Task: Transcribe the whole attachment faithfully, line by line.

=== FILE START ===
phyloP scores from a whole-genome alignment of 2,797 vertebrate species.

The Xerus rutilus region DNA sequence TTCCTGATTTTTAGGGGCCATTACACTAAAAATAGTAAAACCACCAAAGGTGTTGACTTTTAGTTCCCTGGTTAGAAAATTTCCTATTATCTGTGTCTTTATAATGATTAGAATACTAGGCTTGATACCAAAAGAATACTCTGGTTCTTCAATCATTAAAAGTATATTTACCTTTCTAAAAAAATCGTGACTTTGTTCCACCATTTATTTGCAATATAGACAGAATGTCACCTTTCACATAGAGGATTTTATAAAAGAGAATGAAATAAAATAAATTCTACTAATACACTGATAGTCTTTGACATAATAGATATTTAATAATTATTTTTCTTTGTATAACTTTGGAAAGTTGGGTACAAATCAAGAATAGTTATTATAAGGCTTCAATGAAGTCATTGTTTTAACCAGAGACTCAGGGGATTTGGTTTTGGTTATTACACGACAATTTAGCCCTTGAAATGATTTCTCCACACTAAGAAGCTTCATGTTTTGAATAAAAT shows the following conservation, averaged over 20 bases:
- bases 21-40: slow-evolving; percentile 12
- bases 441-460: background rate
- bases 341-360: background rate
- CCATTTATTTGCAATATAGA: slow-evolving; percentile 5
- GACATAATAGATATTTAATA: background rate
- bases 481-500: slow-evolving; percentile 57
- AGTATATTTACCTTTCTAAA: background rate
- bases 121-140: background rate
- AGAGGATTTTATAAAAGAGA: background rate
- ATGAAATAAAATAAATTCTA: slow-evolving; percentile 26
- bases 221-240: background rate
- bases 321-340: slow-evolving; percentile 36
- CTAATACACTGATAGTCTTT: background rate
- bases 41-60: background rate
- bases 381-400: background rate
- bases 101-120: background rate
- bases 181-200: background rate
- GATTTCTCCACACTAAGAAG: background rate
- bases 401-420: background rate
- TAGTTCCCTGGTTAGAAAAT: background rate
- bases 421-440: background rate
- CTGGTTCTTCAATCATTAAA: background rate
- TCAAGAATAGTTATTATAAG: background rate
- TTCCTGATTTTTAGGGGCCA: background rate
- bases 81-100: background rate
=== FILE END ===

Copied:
phyloP scores from a whole-genome alignment of 2,797 vertebrate species.

The Xerus rutilus region DNA sequence TTCCTGATTTTTAGGGGCCATTACACTAAAAATAGTAAAACCACCAAAGGTGTTGACTTTTAGTTCCCTGGTTAGAAAATTTCCTATTATCTGTGTCTTTATAATGATTAGAATACTAGGCTTGATACCAAAAGAATACTCTGGTTCTTCAATCATTAAAAGTATATTTACCTTTCTAAAAAAATCGTGACTTTGTTCCACCATTTATTTGCAATATAGACAGAATGTCACCTTTCACATAGAGGATTTTATAAAAGAGAATGAAATAAAATAAATTCTACTAATACACTGATAGTCTTTGACATAATAGATATTTAATAATTATTTTTCTTTGTATAACTTTGGAAAGTTGGGTACAAATCAAGAATAGTTATTATAAGGCTTCAATGAAGTCATTGTTTTAACCAGAGACTCAGGGGATTTGGTTTTGGTTATTACACGACAATTTAGCCCTTGAAATGATTTCTCCACACTAAGAAGCTTCATGTTTTGAATAAAAT shows the following conservation, averaged over 20 bases:
- bases 21-40: slow-evolving; percentile 12
- bases 441-460: background rate
- bases 341-360: background rate
- CCATTTATTTGCAATATAGA: slow-evolving; percentile 5
- GACATAATAGATATTTAATA: background rate
- bases 481-500: slow-evolving; percentile 57
- AGTATATTTACCTTTCTAAA: background rate
- bases 121-140: background rate
- AGAGGATTTTATAAAAGAGA: background rate
- ATGAAATAAAATAAATTCTA: slow-evolving; percentile 26
- bases 221-240: background rate
- bases 321-340: slow-evolving; percentile 36
- CTAATACACTGATAGTCTTT: background rate
- bases 41-60: background rate
- bases 381-400: background rate
- bases 101-120: background rate
- bases 181-200: background rate
- GATTTCTCCACACTAAGAAG: background rate
- bases 401-420: background rate
- TAGTTCCCTGGTTAGAAAAT: background rate
- bases 421-440: background rate
- CTGGTTCTTCAATCATTAAA: background rate
- TCAAGAATAGTTATTATAAG: background rate
- TTCCTGATTTTTAGGGGCCA: background rate
- bases 81-100: background rate